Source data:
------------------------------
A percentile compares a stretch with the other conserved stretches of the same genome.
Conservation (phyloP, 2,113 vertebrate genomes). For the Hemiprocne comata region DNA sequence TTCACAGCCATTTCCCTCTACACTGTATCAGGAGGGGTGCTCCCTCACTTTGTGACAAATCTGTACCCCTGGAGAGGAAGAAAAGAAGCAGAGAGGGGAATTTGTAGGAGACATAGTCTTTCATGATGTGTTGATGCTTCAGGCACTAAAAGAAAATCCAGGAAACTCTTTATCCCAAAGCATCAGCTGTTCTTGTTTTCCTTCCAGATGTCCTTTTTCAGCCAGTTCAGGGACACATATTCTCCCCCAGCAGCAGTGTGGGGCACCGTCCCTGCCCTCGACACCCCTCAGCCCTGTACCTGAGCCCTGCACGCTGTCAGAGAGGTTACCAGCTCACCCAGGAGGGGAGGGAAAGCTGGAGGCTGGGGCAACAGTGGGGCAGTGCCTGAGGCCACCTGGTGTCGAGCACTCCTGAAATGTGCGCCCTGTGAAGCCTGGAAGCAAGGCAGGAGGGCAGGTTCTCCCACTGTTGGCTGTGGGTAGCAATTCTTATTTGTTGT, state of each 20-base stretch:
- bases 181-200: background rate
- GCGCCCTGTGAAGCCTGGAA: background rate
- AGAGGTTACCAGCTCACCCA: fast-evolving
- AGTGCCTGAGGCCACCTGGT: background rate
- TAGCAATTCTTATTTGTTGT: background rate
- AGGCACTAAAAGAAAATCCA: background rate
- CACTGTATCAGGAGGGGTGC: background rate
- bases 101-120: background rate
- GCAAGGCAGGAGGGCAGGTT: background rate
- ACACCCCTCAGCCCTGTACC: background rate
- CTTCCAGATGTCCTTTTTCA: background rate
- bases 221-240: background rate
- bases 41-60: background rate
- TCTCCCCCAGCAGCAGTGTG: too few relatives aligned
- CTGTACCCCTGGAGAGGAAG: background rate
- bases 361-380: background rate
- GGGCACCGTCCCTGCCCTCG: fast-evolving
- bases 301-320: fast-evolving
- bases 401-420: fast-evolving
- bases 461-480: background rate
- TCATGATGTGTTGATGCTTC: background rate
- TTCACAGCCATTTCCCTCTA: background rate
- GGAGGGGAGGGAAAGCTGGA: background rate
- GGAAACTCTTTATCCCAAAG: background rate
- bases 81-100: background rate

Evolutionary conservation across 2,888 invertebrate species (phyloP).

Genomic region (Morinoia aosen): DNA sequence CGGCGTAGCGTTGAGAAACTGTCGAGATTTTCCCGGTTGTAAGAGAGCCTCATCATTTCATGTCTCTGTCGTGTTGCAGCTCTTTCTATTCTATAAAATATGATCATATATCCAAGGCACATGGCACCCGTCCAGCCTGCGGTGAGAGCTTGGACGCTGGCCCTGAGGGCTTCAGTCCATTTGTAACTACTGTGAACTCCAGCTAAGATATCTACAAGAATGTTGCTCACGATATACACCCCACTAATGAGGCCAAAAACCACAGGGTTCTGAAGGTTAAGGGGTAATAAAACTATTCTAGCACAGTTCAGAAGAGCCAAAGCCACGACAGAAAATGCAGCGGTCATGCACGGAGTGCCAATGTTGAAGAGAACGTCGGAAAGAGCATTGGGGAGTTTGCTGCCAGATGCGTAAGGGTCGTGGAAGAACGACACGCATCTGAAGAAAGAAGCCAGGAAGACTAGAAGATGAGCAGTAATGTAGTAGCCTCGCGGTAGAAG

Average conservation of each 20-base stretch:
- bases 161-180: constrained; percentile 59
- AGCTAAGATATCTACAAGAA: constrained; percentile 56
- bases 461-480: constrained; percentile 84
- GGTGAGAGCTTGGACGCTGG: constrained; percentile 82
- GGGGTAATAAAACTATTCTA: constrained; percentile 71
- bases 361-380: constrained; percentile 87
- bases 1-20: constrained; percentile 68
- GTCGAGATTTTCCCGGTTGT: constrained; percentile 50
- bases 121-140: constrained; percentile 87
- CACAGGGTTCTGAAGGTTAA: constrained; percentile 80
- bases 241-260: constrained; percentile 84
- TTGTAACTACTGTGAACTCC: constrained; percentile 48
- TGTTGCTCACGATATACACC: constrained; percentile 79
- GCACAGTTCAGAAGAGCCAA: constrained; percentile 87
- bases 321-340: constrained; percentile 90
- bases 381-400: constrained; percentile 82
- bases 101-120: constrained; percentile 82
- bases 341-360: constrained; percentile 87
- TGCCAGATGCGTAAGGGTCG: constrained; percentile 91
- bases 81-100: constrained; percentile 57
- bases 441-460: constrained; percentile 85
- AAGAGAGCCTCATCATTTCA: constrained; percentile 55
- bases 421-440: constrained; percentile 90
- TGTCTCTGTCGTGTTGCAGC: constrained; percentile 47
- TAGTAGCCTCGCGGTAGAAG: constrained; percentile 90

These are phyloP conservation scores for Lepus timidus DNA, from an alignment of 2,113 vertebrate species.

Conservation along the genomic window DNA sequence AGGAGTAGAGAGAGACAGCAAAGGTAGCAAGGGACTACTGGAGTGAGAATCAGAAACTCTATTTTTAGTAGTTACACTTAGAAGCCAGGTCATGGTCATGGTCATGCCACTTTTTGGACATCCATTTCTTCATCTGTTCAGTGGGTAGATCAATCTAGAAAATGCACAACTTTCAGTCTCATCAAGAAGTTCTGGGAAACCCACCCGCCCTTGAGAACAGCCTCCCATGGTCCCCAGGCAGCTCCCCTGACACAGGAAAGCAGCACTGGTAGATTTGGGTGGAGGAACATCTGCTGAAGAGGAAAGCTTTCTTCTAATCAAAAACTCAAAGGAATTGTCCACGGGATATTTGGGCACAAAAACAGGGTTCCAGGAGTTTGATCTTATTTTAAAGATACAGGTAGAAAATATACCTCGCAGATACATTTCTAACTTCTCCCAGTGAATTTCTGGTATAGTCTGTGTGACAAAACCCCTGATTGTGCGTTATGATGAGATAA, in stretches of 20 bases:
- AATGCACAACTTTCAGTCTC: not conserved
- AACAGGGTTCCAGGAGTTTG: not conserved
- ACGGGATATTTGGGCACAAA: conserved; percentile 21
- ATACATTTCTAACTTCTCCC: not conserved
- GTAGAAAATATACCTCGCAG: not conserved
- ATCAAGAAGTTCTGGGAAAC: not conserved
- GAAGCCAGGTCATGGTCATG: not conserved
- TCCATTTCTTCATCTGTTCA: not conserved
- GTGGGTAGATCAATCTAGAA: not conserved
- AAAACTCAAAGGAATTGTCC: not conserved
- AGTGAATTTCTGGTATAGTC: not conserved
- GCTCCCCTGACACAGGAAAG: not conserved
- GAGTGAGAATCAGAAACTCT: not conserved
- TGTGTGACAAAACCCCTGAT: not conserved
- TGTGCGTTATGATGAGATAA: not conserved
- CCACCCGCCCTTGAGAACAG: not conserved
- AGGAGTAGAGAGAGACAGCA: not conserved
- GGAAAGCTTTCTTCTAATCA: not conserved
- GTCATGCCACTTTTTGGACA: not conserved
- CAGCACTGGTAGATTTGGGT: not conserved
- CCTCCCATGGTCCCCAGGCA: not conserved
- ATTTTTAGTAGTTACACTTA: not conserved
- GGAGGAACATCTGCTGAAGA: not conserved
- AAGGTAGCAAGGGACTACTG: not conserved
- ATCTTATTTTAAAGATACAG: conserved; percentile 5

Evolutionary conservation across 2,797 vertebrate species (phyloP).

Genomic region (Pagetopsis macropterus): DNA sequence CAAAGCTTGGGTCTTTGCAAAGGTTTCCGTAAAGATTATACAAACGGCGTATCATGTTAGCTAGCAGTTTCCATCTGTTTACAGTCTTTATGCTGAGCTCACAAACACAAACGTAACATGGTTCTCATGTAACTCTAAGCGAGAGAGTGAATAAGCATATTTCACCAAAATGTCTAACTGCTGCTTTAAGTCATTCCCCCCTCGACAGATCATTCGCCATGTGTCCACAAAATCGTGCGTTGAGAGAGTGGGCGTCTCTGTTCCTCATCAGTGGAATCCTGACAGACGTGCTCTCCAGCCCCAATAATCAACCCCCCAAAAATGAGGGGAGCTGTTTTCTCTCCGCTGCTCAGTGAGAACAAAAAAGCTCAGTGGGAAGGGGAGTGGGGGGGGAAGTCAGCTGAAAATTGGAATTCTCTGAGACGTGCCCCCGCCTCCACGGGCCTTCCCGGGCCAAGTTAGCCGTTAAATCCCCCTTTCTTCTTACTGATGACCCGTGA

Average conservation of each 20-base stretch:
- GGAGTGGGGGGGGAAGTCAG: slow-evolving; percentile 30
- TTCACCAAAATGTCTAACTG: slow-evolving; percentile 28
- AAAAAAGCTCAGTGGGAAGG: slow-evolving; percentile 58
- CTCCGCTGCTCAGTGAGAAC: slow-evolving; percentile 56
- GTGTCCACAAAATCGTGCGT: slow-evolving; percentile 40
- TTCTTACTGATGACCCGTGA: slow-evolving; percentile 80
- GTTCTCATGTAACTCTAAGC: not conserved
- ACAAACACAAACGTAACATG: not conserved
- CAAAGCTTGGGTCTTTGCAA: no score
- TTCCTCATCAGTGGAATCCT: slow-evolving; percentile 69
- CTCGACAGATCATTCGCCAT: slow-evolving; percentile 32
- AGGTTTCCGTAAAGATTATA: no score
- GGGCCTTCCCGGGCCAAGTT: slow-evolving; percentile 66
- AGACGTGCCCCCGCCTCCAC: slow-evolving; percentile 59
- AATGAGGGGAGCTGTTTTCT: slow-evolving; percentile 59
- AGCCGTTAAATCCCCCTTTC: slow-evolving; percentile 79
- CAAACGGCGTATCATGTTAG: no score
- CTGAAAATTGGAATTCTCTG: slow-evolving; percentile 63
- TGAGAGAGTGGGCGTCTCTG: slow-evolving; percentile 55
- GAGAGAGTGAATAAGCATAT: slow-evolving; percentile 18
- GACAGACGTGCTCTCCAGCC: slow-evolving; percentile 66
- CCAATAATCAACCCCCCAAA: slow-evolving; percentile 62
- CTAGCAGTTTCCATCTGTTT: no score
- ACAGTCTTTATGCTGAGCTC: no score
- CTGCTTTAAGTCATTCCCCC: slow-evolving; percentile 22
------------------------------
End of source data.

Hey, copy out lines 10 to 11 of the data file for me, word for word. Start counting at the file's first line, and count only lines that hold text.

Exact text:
- bases 101-120: background rate
- GCAAGGCAGGAGGGCAGGTT: background rate